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Thursday, 26 October, 2000, 14:00 GMT 15:00 UK
BSE report: The main points
The main points of the BSE inquiry report are as follows:

  • BSE developed into an epidemic as a result of an intensive farming practice - the recycling of animal protein in ruminant feed. This proved a "recipe for disaster".

  • Government ministers played down the links between BSE-infected beef and variant Creutzfeldt-Jakob Disease.

  • They also misled the public about the risks posed by mad cow disease.

  • Up to March 1996, most of those responsible for responding to BSE did so with credit, though there were shortcomings.

  • The government was too preoccupied with preventing a panic reaction to BSE and therefore the way in which the risk was communicated to the public was flawed.

  • Although a ban existed in 1989 to prevent specified bovine offal - brain, spinal cord and other tissue - entering the human food chain, there was a failure to enforce it properly.

  • A failure to ensure proper communication between government departments meant the Department of Health was not kept informed of the increasing weight of evidence proving a link between BSE and vCJD.

  • Ministers and civil servants failed to develop any contingency plans to cope with a situation whre vCJD was found to be caused by BSE-infected beef despite the fact years had passed since the first evidence of a link had been uncovered.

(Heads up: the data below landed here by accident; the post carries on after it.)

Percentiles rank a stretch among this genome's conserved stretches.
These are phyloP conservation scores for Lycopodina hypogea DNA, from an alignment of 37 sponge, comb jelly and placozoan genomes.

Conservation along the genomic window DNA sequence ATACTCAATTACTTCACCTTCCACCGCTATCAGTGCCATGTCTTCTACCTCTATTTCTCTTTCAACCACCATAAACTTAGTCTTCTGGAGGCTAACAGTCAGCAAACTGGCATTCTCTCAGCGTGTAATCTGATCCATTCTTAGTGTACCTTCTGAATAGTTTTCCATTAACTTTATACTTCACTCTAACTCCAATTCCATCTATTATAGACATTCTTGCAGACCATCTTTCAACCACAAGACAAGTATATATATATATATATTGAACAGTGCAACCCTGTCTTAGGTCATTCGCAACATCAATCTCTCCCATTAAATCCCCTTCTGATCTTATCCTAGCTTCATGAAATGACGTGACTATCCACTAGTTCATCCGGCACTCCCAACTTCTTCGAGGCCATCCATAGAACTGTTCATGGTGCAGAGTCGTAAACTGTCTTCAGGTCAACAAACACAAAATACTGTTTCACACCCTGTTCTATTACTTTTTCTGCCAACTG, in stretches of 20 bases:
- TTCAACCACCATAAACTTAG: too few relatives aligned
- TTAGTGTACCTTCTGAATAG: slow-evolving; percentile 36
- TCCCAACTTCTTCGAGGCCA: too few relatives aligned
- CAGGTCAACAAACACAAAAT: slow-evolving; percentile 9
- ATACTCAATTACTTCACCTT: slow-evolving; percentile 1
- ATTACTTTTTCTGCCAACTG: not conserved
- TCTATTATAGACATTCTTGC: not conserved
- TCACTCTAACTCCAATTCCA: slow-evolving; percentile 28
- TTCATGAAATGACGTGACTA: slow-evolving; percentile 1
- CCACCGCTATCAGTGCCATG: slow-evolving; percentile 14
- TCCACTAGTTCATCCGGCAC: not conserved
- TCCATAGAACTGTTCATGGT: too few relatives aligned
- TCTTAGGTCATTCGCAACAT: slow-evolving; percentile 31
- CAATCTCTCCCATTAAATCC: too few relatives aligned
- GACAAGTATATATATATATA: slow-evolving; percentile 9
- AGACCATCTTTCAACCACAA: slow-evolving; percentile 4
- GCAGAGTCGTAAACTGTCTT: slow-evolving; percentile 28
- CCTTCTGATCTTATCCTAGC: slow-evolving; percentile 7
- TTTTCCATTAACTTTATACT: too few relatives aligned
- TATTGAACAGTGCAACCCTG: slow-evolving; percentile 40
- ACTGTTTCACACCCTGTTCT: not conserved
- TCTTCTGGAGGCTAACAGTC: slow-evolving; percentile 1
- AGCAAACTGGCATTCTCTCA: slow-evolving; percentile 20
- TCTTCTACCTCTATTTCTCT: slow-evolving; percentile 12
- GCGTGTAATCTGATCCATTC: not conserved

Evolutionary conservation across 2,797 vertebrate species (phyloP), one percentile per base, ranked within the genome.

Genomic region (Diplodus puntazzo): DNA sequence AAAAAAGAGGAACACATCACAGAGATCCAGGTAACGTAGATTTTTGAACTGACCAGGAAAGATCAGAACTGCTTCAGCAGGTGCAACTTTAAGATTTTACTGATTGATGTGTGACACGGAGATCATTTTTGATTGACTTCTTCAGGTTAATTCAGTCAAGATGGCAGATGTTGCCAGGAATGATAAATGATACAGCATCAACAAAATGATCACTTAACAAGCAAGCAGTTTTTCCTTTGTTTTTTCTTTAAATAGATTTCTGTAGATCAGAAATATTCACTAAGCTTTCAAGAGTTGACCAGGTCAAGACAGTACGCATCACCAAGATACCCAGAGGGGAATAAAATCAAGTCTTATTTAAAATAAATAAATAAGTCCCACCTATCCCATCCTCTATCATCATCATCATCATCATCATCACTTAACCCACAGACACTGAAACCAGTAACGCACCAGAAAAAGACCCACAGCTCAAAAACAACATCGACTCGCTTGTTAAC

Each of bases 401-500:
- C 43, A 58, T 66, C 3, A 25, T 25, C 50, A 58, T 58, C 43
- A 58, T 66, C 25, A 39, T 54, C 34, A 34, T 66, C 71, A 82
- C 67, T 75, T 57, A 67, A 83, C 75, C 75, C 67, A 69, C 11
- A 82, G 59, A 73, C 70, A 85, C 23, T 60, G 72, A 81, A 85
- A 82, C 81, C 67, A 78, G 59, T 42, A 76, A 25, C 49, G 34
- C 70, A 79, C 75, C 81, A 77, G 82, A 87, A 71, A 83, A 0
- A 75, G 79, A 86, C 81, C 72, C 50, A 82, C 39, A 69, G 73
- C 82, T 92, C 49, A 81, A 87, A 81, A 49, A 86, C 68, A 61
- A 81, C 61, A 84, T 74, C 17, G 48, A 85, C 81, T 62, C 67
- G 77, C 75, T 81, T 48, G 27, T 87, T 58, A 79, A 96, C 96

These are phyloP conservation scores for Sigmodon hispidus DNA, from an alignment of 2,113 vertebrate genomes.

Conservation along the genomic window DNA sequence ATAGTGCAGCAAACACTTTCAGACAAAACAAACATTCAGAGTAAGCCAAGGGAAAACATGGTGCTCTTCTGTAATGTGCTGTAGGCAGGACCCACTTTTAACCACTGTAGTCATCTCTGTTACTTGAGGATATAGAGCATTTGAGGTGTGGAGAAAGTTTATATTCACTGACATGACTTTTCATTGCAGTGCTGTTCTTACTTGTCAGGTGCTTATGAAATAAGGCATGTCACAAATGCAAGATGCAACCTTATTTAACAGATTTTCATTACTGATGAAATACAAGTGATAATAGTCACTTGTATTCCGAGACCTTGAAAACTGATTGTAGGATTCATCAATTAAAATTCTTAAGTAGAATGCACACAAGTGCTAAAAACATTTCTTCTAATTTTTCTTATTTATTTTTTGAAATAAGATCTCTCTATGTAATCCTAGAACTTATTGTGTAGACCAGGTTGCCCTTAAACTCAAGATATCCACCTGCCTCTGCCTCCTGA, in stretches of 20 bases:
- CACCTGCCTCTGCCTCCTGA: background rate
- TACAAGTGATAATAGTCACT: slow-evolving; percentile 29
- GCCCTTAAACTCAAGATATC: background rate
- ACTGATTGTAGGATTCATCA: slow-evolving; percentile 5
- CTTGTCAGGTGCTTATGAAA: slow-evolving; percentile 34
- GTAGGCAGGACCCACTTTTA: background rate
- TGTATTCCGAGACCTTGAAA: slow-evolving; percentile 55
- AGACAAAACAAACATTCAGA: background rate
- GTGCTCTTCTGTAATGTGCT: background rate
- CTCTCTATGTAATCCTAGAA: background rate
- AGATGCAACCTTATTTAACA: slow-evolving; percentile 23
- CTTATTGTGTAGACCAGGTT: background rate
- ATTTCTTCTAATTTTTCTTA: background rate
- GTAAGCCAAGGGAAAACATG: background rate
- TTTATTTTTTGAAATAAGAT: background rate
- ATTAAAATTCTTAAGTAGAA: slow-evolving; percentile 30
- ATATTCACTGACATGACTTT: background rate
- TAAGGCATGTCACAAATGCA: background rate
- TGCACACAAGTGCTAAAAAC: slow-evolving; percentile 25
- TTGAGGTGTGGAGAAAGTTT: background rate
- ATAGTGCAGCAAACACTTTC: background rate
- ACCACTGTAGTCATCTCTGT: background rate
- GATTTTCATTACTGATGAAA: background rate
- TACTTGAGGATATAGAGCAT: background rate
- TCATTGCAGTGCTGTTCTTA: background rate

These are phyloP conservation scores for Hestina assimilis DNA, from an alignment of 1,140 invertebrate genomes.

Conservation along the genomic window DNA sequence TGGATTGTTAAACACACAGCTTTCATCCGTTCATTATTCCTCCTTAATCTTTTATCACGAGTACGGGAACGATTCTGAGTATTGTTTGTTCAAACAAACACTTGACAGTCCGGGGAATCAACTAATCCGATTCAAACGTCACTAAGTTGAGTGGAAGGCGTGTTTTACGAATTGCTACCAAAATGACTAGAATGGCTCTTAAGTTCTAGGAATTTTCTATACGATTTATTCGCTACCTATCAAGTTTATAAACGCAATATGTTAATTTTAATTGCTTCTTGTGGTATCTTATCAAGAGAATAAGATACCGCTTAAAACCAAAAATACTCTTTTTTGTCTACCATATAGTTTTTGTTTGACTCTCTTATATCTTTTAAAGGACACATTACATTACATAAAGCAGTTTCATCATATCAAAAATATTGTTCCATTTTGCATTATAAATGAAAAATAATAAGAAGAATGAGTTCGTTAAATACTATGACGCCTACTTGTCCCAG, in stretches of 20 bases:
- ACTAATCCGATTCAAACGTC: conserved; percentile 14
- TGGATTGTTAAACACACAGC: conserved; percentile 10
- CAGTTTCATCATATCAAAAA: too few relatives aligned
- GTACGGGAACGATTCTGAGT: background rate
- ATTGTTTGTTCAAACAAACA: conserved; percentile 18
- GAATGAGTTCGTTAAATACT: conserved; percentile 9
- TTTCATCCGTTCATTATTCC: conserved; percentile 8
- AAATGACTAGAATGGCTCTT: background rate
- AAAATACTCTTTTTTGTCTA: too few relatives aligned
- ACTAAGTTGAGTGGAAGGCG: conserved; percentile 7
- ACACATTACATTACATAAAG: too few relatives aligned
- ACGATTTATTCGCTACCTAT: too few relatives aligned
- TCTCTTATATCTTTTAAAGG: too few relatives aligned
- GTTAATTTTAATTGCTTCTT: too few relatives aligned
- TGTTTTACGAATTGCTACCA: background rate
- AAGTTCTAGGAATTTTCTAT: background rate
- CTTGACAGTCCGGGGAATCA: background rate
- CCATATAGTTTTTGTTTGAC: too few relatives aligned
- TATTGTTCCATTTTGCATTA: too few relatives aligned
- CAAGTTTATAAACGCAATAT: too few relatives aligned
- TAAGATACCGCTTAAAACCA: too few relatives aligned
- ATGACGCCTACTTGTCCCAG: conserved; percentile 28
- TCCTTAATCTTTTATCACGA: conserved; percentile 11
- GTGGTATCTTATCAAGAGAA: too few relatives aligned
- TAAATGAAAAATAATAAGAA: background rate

• The government relied too much on experts from the spongiform encephalopathy advisory committee (SEAC) to formulate policy and spent too long consulting with experts before implementing advice.

  • A "lack of rigour" was applied when considering how to turn policy into practice, partly because until early 1996 many believed there was no threat to human life.

  • The ministry of agriculture did not favour agriculture producers over consumers.

  • The meat and livestock commission is accused of "absurd exaggerations".

  • The commission's 1995 advertising campaign that aimed to reassure people about the safety of beef created a climate where "hyperbole replaced accuracy".

  • A combination of delays and denials prompted the public to feel deceived and undermined their confidence in public statements.

  • The probable link between BSE and vCJD was identified as early as reasonably possible.

  • The link is now clearly established, though the manner of infection is not clear.


  • CJD

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    26 Oct 00 | Scotland
    20 Oct 00 | Health
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